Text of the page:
DENVER — It's only scheduled to last 90 minutes, but the first presidential debate of the 2012 election season has evolved into a weeklong political festival featuring rallies, parties, panels and lots of spin.
The face-off between President Obama and Mitt Romney is slated for Wednesday evening at the University of Denver, but Colorado was already in full debate mode Tuesday as Denver Mayor Michael Hancock hosted a conference on domestic policy while a university panel of specialists discussed Colorado's role in the presidential race.
Following the debate, the president has scheduled a rally for supporters at Sloan's Lake Park in Denver. Meanwhile, conservatives are planning to gather in Denver for CPAC Colorado, hosted by the American Conservative Union, an all-day event that undoubtedly will feature extensive post-debate analysis.
CPAC organizers added several names Tuesday to the all-star Republican line-up, including Sen. John Thune of South Dakota, Sen. Orrin G. Hatch of Utah and Rep. Jason Chaffetz of Utah, and four of Mr. Romney's five sons.
"CPAC Colorado will not only be the political event of the season, but also will be the conservative response to the first presidential debate," American Conservative Union Chairman Al Cardenas said. "It is crucial that voters understand what is at stake with just a month until the most important election in our lifetime."
The Romney campaign has packed the schedule with a slew of high-profile events in Denver featuring the candidate and his surrogates. Mr. Romney blew into Colorado on Monday night with a rally at the Wings Over the Rockies Air and Space Museum, where he was introduced by perhaps the most famous man in Colorado, former Denver Broncos quarterback John Elway.
"Today has been a very good day, not only because of what happened yesterday," said Mr. Elway, referring to the Broncos' win Sunday over the Oakland Raiders, "but because I get to introduce the next president of the United States, Gov. Mitt Romney."
Mr. Romney told the crowd that the debates were less important than the stakes of the 2012 race.
"In my view, it's not so much winning and losing — it's something bigger than that. These debates are an opportunity for each of us to describe the pathway forward for America that we would choose," Mr. Romney said.
The Republican candidate shook hands and posed for pictures with lunchgoers Tuesday while picking up a burrito bowl here at a Chipotle restaurant. His wife, Ann Romney, led a "Women for Mitt" rally at Hudson Gardens in Littleton a few hours later. The president and first lady Michelle Obama have stayed away from here this week and are expected to make their first Colorado appearance at the Wednesday debate and rally.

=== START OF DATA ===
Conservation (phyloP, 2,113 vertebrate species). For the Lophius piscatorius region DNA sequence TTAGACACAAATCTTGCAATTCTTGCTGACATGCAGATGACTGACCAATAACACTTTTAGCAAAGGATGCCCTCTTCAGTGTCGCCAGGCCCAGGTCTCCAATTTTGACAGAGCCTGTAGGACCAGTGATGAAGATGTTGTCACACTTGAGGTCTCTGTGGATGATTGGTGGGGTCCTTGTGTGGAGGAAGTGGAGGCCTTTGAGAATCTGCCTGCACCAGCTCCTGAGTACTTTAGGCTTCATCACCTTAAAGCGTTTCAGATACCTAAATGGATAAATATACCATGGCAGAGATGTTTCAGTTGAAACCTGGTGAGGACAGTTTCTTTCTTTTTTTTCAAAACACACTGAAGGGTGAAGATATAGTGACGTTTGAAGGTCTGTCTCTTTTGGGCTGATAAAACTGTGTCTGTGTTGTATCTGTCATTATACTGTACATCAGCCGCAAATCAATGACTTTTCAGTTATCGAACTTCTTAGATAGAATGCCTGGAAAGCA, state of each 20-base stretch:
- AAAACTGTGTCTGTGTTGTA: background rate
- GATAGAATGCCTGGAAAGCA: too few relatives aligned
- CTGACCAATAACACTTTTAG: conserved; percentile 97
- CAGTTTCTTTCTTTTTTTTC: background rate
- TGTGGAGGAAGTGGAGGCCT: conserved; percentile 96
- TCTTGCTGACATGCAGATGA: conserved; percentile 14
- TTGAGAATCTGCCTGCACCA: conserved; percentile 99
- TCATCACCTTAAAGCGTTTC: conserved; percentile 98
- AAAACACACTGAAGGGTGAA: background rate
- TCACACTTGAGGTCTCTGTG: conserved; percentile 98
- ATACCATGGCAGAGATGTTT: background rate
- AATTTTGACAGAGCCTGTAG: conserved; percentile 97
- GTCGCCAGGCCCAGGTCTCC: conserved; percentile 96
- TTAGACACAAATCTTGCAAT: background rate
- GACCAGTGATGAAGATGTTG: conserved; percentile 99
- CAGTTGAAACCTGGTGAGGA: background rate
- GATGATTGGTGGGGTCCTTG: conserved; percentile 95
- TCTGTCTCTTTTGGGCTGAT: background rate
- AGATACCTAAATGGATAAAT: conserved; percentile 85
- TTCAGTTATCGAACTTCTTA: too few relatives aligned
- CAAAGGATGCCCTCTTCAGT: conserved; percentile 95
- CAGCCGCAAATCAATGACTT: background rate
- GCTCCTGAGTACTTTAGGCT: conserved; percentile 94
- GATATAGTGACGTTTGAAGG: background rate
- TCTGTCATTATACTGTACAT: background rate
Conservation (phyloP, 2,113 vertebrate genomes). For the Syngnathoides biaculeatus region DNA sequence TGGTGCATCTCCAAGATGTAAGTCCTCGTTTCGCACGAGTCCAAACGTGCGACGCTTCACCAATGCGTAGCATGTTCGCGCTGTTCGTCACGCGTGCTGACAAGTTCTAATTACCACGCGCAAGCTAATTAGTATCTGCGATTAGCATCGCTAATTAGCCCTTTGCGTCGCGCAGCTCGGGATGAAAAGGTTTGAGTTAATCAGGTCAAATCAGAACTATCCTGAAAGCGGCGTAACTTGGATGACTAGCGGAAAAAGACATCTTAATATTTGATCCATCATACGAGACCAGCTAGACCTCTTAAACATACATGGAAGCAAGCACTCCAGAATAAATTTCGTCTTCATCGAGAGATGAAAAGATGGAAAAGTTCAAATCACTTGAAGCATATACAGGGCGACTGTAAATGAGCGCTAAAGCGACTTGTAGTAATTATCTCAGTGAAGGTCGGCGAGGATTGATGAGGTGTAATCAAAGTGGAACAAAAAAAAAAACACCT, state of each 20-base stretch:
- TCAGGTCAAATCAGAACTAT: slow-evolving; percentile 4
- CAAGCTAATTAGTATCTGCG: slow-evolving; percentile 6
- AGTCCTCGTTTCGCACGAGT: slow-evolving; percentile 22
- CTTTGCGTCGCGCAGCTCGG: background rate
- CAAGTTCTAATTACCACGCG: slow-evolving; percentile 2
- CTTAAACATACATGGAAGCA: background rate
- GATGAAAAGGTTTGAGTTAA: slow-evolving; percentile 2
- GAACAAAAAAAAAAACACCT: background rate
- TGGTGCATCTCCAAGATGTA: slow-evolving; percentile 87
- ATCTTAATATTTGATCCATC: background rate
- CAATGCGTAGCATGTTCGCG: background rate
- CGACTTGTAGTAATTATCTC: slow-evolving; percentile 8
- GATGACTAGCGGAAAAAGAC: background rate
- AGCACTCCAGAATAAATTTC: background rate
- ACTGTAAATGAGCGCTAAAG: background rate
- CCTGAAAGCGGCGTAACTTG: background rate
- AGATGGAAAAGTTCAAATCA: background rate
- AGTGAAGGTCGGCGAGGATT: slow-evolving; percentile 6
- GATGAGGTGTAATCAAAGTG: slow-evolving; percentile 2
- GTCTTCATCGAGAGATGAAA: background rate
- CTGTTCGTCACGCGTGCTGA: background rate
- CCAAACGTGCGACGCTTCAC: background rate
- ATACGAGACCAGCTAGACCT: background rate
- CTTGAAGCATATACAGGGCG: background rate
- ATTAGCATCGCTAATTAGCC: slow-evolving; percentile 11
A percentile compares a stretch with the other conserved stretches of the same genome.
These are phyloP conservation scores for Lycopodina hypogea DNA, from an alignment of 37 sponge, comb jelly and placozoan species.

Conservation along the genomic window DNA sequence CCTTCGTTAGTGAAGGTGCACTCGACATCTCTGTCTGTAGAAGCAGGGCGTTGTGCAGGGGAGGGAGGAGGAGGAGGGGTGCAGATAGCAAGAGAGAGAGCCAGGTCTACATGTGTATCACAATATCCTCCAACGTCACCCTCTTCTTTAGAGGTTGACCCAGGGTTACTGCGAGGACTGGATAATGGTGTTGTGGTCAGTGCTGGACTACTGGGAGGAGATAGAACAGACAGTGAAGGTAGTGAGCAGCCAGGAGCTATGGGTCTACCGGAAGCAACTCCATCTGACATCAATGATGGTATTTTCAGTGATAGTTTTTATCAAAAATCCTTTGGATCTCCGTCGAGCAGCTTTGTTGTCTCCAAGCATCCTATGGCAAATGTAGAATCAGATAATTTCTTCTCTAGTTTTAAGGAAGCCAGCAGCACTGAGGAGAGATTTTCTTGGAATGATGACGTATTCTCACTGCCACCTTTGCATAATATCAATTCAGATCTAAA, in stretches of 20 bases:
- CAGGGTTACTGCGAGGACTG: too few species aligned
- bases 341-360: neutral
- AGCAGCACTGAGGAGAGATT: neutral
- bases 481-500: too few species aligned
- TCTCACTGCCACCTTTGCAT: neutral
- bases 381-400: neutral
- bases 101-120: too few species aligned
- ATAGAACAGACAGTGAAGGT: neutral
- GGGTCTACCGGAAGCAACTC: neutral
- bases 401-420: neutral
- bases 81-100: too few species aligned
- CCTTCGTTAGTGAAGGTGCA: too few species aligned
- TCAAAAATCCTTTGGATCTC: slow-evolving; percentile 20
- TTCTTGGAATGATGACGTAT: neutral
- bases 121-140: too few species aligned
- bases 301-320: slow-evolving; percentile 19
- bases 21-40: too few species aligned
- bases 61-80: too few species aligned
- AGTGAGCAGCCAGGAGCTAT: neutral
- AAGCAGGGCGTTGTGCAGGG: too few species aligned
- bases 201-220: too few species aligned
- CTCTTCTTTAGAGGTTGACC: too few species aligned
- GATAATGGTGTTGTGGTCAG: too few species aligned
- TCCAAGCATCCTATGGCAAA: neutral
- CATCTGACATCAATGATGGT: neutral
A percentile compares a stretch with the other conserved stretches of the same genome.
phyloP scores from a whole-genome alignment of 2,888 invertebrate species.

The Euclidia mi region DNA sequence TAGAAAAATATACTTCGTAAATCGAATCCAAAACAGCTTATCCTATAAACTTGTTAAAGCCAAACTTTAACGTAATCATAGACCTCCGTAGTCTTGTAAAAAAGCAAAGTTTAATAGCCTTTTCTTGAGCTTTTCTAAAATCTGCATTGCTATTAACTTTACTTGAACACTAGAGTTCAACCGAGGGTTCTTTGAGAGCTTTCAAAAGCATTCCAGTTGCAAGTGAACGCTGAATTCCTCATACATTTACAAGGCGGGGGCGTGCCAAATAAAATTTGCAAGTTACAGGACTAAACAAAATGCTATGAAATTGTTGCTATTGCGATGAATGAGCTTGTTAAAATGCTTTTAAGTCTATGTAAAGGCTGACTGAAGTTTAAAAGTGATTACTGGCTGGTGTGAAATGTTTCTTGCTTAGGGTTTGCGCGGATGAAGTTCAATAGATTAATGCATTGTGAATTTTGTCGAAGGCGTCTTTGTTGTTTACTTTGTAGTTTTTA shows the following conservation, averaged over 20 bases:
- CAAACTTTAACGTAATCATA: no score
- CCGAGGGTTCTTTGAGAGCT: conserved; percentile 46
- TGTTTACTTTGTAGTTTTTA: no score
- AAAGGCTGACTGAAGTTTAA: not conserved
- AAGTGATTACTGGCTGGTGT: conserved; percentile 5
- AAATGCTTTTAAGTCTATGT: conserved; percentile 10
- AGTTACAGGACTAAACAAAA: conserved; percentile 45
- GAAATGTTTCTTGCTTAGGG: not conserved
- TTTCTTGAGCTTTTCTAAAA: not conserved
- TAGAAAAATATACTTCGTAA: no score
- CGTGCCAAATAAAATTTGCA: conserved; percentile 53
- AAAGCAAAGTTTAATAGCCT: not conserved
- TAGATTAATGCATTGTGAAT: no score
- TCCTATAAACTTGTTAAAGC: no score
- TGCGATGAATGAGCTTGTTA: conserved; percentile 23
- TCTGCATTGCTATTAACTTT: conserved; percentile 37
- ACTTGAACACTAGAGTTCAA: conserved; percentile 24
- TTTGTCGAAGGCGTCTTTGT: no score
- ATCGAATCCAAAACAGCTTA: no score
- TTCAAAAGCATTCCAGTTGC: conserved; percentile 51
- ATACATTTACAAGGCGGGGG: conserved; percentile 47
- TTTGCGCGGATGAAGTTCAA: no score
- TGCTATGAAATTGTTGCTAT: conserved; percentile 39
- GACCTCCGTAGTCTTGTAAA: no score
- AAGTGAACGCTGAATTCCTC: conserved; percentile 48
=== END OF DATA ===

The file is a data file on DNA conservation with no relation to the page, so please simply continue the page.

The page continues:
While tickets for the debate have been reserved for the campaigns, the political parties and the university, but there are no shortage of watch-parties being thrown by both parties. The University of Denver also is holding DebateFest, an all-day outdoor music-and-food celebration culminating with a live screening of the debate.
The morning of the debate, Sen. Marco Rubio, Florida Republican, is scheduled to host a pre-event rally for the Romney campaign at the National Western Complex in Denver. On Wednesday, the Heritage Foundation and Independence Institute are holding a battle of the policy wonks between four-member panels of conservatives and liberals.
Only the Democratic and Republican candidates are included in the debate, but several third-party candidates are planning to crash the party with their own events. Green Party presidential nominee Jill Stein is slated to participate Wednesday in an Occupy the Debates march and a postdebate rally.
Ms. Stein and Rocky Anderson, the former Salt Lake City mayor and Justice Party nominee, have scheduled a "live debate talkback" on the Democracy Now website during the event.
Libertarian presidential candidate Gary Johnson plans to offer online commentary via his Twitter account and Google+Hangout.
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